Accordingly, Seleucus ceded to Chandragupta his northwestern territories, possibly as far as Arachosia and received 500 war elephants (which played a key role in the victory of Seleucus at the Battle of Ipsus): The Indians occupy in part some of the countries situated along the Indus, which formerly belonged to the Persians: Alexander deprived the Ariani of them, and established there settlements of his own.But Seleucus Nicator gave them to Sandrocottus in consequence of a marriage contract, and received in return five hundred elephants.
In 326 BC, Alexander the Great conquered the northwestern part of the Indian subcontinent as far as the Hyphasis River, and established satrapies and founded several settlements, including Bucephala; he turned south when his troops refused to go further east.
The Indian satrapies of the Punjab were left to the rule of Porus and Taxiles, who were confirmed again at the Treaty of Triparadisus in 321 BC, and remaining Greek troops in these satrapies were left under the command of general Eudemus.
The Greeks in the Indian Subcontinent were eventually divided from the Graeco-Bactrians centered in Bactria (now the border between Afghanistan and Uzbekistan), and the Indo-Greeks in the present-day north-western Indian Subcontinent.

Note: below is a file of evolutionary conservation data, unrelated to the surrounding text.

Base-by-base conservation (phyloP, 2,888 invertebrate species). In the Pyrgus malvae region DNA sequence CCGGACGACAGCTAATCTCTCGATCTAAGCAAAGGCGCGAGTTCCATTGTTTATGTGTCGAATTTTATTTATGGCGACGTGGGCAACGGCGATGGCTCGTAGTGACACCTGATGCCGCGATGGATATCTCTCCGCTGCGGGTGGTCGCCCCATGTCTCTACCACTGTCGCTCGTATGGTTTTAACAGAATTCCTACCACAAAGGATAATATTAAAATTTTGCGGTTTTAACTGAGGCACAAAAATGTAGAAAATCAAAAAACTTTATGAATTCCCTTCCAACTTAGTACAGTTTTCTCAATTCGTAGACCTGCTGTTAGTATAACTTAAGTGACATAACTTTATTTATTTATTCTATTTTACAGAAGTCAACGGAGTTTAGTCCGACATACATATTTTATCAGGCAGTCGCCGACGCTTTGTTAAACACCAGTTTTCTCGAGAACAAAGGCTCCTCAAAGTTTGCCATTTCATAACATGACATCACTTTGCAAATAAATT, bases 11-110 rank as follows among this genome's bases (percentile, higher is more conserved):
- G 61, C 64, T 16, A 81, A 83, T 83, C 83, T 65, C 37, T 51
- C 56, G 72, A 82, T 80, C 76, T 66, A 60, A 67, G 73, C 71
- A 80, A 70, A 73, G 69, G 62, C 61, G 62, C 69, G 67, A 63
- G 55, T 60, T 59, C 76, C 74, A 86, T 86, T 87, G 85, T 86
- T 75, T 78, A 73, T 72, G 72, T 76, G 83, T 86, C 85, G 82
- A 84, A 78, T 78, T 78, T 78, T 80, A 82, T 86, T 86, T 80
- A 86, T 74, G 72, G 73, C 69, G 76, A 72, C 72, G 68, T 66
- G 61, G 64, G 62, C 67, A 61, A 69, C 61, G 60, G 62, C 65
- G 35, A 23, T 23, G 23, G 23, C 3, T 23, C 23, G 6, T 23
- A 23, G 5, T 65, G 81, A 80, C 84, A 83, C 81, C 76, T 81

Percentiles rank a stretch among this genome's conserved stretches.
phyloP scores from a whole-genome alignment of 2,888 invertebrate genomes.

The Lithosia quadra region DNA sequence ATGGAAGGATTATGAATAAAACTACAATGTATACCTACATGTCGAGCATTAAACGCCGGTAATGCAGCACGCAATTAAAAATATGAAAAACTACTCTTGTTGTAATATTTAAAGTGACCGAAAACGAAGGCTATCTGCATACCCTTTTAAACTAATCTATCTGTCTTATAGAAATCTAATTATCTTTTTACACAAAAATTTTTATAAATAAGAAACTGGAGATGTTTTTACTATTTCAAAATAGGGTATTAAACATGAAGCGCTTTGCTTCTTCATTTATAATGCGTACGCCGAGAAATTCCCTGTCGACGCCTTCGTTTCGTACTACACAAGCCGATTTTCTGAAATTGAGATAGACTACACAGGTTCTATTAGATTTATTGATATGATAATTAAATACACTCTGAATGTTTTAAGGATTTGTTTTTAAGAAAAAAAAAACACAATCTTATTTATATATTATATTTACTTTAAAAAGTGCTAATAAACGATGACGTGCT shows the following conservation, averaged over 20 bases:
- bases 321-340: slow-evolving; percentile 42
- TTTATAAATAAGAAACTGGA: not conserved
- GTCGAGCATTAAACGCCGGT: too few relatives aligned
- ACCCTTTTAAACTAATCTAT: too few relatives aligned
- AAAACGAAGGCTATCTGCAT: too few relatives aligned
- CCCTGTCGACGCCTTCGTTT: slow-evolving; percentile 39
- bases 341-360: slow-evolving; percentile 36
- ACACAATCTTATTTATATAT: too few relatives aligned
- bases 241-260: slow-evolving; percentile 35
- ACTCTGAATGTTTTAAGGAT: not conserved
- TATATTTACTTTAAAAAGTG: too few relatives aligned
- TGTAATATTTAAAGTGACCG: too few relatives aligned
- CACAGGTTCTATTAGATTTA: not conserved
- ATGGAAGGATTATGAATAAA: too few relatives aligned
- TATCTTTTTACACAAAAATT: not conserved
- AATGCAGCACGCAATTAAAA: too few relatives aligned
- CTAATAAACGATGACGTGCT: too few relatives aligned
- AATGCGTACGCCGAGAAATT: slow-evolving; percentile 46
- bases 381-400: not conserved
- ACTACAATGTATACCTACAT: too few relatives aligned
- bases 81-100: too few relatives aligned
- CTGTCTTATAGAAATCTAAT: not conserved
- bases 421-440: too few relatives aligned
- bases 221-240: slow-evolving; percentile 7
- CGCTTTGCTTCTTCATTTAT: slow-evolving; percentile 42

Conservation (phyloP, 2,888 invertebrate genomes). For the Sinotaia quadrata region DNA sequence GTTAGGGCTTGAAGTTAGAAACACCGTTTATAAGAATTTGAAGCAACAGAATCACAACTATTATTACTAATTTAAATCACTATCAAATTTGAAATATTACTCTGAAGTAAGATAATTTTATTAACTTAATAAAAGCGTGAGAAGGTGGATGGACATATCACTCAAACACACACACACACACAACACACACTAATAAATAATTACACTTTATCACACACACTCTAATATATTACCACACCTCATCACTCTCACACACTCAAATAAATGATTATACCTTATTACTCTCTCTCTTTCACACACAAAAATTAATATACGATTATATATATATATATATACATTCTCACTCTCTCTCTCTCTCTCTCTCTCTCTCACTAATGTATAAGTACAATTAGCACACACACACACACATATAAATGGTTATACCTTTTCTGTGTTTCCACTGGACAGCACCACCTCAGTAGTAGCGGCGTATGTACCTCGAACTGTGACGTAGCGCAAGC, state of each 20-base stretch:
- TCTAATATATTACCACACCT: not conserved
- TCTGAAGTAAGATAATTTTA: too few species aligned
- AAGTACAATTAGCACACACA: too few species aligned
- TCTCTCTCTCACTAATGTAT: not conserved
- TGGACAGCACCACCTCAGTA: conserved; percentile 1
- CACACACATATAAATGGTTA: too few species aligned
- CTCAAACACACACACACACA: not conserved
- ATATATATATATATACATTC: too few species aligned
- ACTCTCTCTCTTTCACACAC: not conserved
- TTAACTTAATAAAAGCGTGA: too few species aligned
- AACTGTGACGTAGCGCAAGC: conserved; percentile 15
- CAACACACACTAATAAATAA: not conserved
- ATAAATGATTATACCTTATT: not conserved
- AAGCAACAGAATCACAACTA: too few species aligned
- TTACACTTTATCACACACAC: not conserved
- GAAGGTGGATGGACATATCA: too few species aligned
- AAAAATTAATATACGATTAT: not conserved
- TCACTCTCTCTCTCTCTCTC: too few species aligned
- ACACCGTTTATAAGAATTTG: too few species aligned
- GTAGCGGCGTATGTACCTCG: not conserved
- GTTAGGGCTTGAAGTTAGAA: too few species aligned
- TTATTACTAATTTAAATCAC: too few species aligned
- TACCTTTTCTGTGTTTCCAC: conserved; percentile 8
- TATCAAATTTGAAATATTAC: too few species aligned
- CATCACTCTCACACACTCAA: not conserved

The most famous Indo-Greek ruler was Menander (Milinda).
His son, Demetrius I, founder of the Indo-Greek kingdom, was therefore of Greek ethnicity at least by his father.
A marriage treaty was arranged for the same Demetrius with a daughter of the Seleucid ruler Antiochus III (who had some Persian descent).
He had his capital at Sakala in the Punjab (present-day Sialkot).
The expression "Indo-Greek Kingdom" loosely describes a number of various dynastic polities, traditionally associated with a number of regional capitals like Taxila, Other potential centers are only hinted at; for instance, Ptolemy's Geographia and the nomenclature of later kings suggest that a certain Theophila in the south of the Indo-Greek sphere of influence may also have been a satrapal or royal seat at one time.
During the two centuries of their rule, the Indo-Greek kings combined the Greek and Indian languages and symbols, as seen on their coins, and blended Greek and Indian ideas, as seen in the archaeological remains.